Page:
COMET-lecture: Geographies of trust and practice in internet infrastructure

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Lecture hall PinniB 3116, address: Kanslerinrinne 1


Tampere Research Centre for Journalism, Communication and Media COMET

Dr. Ashwin J. Mathew from UC Berkeley School of Information/Packet Clearing House) gives a lecture.

Since its origins, the Internet has been imagined as a space which is "everywhere and nowhere" (Barlow 1996): a virtual "space of flows" separated from the physical "space of places" (Castells 1996). These are politically charged imaginaries, as the virtual spaces of the Internet are often thought to intrinsically encode a democratic participatory politics, surpassing the seemingly more limited democratic possibilities of the territorial space of the nation state. However, as the Internet has evolved, the problems of increased participation have become readily apparent, with attention today turning to questions of legitimacy and trustworthiness, whether in terms of "fake news", or privacy and security in online settings.

In this talk, I connect the seemingly disparate problems of trust and space in the Internet through an analysis of the underlying mechanisms involved in the production of virtual space. I locate these mechanisms in the sociotechnical organization of Internet infrastructure: the practices, institutions, and cultures of the technical personnel responsible for the reliable, stable operation of the thousands of interconnected computer networks which comprise the Internet. I draw from two research projects for my analysis, in which I studied network operators and information security personnel, in sites spanning North America and South Asia.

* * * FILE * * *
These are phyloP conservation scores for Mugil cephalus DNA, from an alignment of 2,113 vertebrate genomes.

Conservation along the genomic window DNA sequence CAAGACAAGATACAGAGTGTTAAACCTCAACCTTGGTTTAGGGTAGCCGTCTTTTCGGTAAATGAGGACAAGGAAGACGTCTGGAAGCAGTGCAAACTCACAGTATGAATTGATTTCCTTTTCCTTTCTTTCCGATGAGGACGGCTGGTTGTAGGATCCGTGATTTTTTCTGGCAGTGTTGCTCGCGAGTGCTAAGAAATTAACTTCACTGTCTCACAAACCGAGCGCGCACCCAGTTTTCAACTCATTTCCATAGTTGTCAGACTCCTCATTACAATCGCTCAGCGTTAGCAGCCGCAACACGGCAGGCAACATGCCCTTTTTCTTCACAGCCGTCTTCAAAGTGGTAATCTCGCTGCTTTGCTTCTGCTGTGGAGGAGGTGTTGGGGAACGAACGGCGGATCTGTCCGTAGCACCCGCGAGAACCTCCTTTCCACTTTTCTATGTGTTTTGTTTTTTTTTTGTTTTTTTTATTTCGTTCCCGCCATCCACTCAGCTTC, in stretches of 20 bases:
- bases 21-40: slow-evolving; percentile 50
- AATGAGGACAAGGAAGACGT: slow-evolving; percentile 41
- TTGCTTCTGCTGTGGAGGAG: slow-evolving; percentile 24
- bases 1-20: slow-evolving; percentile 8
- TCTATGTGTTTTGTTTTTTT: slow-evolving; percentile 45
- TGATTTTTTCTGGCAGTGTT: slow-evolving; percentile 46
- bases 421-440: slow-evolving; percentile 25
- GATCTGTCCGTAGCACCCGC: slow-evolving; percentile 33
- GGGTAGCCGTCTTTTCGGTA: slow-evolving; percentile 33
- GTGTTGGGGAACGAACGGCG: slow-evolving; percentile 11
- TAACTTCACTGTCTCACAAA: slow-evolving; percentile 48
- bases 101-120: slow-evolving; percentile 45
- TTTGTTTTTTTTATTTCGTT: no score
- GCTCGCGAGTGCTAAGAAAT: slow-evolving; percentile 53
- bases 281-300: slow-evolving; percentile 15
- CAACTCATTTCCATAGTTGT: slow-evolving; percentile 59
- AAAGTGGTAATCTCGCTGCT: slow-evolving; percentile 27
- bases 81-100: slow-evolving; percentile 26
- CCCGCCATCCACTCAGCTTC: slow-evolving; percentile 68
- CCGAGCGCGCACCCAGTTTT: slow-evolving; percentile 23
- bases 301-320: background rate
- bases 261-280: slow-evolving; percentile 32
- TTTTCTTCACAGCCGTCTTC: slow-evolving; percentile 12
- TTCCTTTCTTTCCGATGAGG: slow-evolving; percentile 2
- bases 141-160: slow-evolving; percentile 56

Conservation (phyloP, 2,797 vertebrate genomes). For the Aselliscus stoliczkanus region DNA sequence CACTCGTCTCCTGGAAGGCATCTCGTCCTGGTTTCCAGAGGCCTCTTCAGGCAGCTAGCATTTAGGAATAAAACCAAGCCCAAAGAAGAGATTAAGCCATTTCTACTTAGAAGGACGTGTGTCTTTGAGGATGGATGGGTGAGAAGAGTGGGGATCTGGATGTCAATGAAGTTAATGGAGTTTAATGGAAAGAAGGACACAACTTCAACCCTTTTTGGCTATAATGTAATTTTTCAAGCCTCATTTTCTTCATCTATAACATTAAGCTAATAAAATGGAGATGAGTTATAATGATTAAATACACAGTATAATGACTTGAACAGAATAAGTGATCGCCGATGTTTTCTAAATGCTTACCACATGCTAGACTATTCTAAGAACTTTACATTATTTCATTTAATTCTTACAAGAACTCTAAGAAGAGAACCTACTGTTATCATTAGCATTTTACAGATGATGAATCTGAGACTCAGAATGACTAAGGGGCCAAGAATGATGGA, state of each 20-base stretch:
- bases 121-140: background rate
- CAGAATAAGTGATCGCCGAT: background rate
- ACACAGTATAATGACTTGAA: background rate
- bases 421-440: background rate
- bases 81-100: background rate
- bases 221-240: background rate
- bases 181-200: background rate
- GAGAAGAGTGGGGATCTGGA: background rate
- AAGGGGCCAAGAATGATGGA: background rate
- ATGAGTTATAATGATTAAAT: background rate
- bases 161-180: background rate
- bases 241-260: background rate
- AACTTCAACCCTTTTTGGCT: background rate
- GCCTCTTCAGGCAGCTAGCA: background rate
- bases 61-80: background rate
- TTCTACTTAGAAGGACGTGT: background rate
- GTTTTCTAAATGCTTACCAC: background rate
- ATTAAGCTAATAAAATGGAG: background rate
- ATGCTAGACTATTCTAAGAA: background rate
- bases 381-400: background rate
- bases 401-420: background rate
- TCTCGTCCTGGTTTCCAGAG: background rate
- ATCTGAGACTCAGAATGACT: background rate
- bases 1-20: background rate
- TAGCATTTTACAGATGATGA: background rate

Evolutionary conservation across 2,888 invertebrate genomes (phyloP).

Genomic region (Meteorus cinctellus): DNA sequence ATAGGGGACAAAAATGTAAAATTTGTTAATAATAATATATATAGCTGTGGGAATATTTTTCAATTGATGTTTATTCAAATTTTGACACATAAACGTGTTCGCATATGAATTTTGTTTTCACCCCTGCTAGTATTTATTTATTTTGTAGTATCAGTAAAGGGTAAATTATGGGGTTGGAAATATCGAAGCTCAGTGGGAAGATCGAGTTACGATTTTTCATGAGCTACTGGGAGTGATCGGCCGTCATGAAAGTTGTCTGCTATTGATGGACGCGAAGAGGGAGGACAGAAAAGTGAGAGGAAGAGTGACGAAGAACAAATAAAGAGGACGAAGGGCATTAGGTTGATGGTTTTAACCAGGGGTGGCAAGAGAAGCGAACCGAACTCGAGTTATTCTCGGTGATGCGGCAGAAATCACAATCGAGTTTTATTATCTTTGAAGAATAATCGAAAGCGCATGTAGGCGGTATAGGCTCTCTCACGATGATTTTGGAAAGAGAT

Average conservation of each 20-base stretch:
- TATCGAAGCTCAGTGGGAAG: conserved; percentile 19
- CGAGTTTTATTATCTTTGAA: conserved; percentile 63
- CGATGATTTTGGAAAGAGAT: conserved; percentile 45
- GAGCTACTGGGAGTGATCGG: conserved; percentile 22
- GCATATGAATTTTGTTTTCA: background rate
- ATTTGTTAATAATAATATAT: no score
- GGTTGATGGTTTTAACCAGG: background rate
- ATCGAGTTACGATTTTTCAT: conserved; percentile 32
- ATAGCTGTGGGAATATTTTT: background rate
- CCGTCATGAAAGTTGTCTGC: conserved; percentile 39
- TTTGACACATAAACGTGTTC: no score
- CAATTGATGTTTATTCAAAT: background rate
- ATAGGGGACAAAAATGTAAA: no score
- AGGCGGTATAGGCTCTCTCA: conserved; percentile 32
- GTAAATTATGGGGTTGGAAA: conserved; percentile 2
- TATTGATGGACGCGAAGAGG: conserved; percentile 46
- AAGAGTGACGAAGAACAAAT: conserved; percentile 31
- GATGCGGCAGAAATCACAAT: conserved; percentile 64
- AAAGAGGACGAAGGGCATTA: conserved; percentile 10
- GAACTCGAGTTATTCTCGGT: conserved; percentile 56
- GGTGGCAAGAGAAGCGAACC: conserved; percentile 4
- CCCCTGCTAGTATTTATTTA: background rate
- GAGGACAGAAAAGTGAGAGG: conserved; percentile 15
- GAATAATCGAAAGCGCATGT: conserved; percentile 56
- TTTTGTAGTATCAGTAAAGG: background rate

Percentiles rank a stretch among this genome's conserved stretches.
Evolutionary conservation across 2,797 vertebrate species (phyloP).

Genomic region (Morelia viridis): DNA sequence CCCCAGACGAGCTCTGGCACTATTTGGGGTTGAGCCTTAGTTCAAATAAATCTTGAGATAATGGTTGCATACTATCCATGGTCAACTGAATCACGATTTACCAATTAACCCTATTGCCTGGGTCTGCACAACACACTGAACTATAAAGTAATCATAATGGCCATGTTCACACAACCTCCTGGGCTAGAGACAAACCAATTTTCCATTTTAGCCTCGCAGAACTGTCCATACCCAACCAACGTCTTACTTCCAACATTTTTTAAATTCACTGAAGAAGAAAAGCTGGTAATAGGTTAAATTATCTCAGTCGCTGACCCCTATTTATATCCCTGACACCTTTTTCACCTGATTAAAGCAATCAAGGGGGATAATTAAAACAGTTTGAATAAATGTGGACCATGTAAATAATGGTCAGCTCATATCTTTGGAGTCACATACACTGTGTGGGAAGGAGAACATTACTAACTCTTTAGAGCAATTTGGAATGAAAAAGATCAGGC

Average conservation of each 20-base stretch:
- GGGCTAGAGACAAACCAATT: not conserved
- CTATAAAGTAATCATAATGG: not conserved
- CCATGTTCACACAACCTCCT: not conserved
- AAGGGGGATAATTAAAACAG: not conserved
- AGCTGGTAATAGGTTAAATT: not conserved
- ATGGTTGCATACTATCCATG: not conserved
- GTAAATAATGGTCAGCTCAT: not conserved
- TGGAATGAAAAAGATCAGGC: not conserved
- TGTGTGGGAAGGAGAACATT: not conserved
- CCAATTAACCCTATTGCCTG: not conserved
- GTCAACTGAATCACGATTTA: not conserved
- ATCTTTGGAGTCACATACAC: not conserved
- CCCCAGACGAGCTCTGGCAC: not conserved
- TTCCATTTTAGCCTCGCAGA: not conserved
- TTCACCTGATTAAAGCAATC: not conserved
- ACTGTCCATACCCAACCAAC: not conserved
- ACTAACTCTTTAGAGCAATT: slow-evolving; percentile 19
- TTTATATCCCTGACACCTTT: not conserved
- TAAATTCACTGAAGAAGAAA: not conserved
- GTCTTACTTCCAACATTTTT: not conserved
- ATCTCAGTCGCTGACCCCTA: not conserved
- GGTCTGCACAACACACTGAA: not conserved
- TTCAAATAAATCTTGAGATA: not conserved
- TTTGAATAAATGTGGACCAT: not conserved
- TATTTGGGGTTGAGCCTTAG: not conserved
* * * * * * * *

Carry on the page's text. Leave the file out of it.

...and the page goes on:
As I found, the infrastructure of the Internet is stabilized and ordered through practices which rely upon social relationships of trust, across organizational and territorial boundaries. This reliance on trust relationships makes the Internet quite unusual in comparison to other global infrastructures (such as shipping, airlines, or telephone systems) which rely primarily upon state and market arrangements for governance. Indeed, I argue that it is critical to understand the geographies of trust and practice which govern Internet infrastructure if we are to develop a trustworthy and secure future Internet.

Dr. Ashwin J. Mathew is a visiting scholar and lecturer at the UC Berkeley School of Information, a fellow at the Slow Science Institute, and a researcher at Packet Clearing House. His research is in the area of Internet governance, which he studies by focusing on the relationships, practices, and institutions of the technical personnel who operate Internet infrastructure. He holds Ph.D. and Master's degrees from the UC Berkeley School of Information. His Ph.D. Where in the World is the Internet? Locating Political Power in Internet Infrastructure was awarded the 2016 iConference Doctoral Dissertation Award. Prior to his doctoral work, Dr. Mathew spent a decade working as a software engineer and technical architect in companies such as Adobe Systems and Sun Microsystems.


Additional information

Asko Lehmuskallio
asko.lehmuskallio at
050 318 7013